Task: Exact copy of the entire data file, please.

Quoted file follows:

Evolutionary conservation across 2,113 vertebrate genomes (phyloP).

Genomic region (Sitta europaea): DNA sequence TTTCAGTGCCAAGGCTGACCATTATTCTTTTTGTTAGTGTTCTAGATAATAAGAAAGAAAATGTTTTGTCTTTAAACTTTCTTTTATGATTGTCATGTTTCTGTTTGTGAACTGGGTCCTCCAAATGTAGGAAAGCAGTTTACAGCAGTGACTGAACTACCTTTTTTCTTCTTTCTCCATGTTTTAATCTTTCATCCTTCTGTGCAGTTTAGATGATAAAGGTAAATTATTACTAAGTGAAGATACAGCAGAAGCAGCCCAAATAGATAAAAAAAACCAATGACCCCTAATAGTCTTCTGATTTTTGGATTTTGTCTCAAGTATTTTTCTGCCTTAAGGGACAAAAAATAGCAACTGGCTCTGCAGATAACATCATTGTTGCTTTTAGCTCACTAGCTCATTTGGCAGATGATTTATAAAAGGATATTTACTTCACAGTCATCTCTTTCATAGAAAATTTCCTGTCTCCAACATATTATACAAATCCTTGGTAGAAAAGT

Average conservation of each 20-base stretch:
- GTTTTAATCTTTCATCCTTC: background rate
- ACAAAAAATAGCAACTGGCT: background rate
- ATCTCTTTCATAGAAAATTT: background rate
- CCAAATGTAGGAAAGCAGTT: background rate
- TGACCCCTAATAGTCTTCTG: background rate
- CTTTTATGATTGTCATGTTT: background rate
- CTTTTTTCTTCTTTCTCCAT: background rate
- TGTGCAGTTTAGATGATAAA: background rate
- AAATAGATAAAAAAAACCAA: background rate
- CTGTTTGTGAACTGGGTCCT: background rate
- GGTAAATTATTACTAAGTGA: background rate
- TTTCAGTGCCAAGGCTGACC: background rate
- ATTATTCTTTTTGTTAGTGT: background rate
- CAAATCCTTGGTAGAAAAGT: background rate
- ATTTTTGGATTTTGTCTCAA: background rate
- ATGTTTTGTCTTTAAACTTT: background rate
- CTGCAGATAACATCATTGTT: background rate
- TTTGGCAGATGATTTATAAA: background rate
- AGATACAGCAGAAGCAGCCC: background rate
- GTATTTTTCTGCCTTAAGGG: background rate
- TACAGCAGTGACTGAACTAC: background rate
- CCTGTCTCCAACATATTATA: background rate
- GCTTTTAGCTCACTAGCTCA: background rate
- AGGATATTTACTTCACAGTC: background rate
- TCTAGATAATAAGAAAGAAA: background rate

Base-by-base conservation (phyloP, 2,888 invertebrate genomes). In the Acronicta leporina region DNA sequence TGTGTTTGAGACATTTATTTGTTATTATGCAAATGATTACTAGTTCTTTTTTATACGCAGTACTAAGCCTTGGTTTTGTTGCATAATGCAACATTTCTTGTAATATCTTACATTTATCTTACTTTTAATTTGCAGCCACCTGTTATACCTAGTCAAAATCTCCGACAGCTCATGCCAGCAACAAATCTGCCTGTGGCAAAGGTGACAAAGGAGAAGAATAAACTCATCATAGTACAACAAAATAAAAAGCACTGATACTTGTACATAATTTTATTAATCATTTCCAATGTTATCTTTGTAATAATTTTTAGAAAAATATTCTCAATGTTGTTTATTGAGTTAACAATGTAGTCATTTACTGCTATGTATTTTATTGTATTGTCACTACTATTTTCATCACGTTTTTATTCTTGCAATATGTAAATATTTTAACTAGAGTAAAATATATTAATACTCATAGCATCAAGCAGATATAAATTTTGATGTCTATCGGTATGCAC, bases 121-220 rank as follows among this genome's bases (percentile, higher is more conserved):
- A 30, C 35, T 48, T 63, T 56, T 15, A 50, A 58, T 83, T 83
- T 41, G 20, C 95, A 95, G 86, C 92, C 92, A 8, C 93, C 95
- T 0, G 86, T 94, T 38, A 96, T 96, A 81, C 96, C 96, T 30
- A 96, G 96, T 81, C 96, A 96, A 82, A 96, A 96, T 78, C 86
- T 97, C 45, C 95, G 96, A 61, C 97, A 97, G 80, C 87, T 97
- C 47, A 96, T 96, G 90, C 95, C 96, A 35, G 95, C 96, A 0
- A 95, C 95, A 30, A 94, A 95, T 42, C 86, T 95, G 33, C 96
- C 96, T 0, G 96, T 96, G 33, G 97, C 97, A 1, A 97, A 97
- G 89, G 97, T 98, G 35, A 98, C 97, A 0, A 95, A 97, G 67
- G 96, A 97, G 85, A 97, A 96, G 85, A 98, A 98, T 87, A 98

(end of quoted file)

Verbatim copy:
Evolutionary conservation across 2,113 vertebrate genomes (phyloP).

Genomic region (Sitta europaea): DNA sequence TTTCAGTGCCAAGGCTGACCATTATTCTTTTTGTTAGTGTTCTAGATAATAAGAAAGAAAATGTTTTGTCTTTAAACTTTCTTTTATGATTGTCATGTTTCTGTTTGTGAACTGGGTCCTCCAAATGTAGGAAAGCAGTTTACAGCAGTGACTGAACTACCTTTTTTCTTCTTTCTCCATGTTTTAATCTTTCATCCTTCTGTGCAGTTTAGATGATAAAGGTAAATTATTACTAAGTGAAGATACAGCAGAAGCAGCCCAAATAGATAAAAAAAACCAATGACCCCTAATAGTCTTCTGATTTTTGGATTTTGTCTCAAGTATTTTTCTGCCTTAAGGGACAAAAAATAGCAACTGGCTCTGCAGATAACATCATTGTTGCTTTTAGCTCACTAGCTCATTTGGCAGATGATTTATAAAAGGATATTTACTTCACAGTCATCTCTTTCATAGAAAATTTCCTGTCTCCAACATATTATACAAATCCTTGGTAGAAAAGT

Average conservation of each 20-base stretch:
- GTTTTAATCTTTCATCCTTC: background rate
- ACAAAAAATAGCAACTGGCT: background rate
- ATCTCTTTCATAGAAAATTT: background rate
- CCAAATGTAGGAAAGCAGTT: background rate
- TGACCCCTAATAGTCTTCTG: background rate
- CTTTTATGATTGTCATGTTT: background rate
- CTTTTTTCTTCTTTCTCCAT: background rate
- TGTGCAGTTTAGATGATAAA: background rate
- AAATAGATAAAAAAAACCAA: background rate
- CTGTTTGTGAACTGGGTCCT: background rate
- GGTAAATTATTACTAAGTGA: background rate
- TTTCAGTGCCAAGGCTGACC: background rate
- ATTATTCTTTTTGTTAGTGT: background rate
- CAAATCCTTGGTAGAAAAGT: background rate
- ATTTTTGGATTTTGTCTCAA: background rate
- ATGTTTTGTCTTTAAACTTT: background rate
- CTGCAGATAACATCATTGTT: background rate
- TTTGGCAGATGATTTATAAA: background rate
- AGATACAGCAGAAGCAGCCC: background rate
- GTATTTTTCTGCCTTAAGGG: background rate
- TACAGCAGTGACTGAACTAC: background rate
- CCTGTCTCCAACATATTATA: background rate
- GCTTTTAGCTCACTAGCTCA: background rate
- AGGATATTTACTTCACAGTC: background rate
- TCTAGATAATAAGAAAGAAA: background rate

Base-by-base conservation (phyloP, 2,888 invertebrate genomes). In the Acronicta leporina region DNA sequence TGTGTTTGAGACATTTATTTGTTATTATGCAAATGATTACTAGTTCTTTTTTATACGCAGTACTAAGCCTTGGTTTTGTTGCATAATGCAACATTTCTTGTAATATCTTACATTTATCTTACTTTTAATTTGCAGCCACCTGTTATACCTAGTCAAAATCTCCGACAGCTCATGCCAGCAACAAATCTGCCTGTGGCAAAGGTGACAAAGGAGAAGAATAAACTCATCATAGTACAACAAAATAAAAAGCACTGATACTTGTACATAATTTTATTAATCATTTCCAATGTTATCTTTGTAATAATTTTTAGAAAAATATTCTCAATGTTGTTTATTGAGTTAACAATGTAGTCATTTACTGCTATGTATTTTATTGTATTGTCACTACTATTTTCATCACGTTTTTATTCTTGCAATATGTAAATATTTTAACTAGAGTAAAATATATTAATACTCATAGCATCAAGCAGATATAAATTTTGATGTCTATCGGTATGCAC, bases 121-220 rank as follows among this genome's bases (percentile, higher is more conserved):
- A 30, C 35, T 48, T 63, T 56, T 15, A 50, A 58, T 83, T 83
- T 41, G 20, C 95, A 95, G 86, C 92, C 92, A 8, C 93, C 95
- T 0, G 86, T 94, T 38, A 96, T 96, A 81, C 96, C 96, T 30
- A 96, G 96, T 81, C 96, A 96, A 82, A 96, A 96, T 78, C 86
- T 97, C 45, C 95, G 96, A 61, C 97, A 97, G 80, C 87, T 97
- C 47, A 96, T 96, G 90, C 95, C 96, A 35, G 95, C 96, A 0
- A 95, C 95, A 30, A 94, A 95, T 42, C 86, T 95, G 33, C 96
- C 96, T 0, G 96, T 96, G 33, G 97, C 97, A 1, A 97, A 97
- G 89, G 97, T 98, G 35, A 98, C 97, A 0, A 95, A 97, G 67
- G 96, A 97, G 85, A 97, A 96, G 85, A 98, A 98, T 87, A 98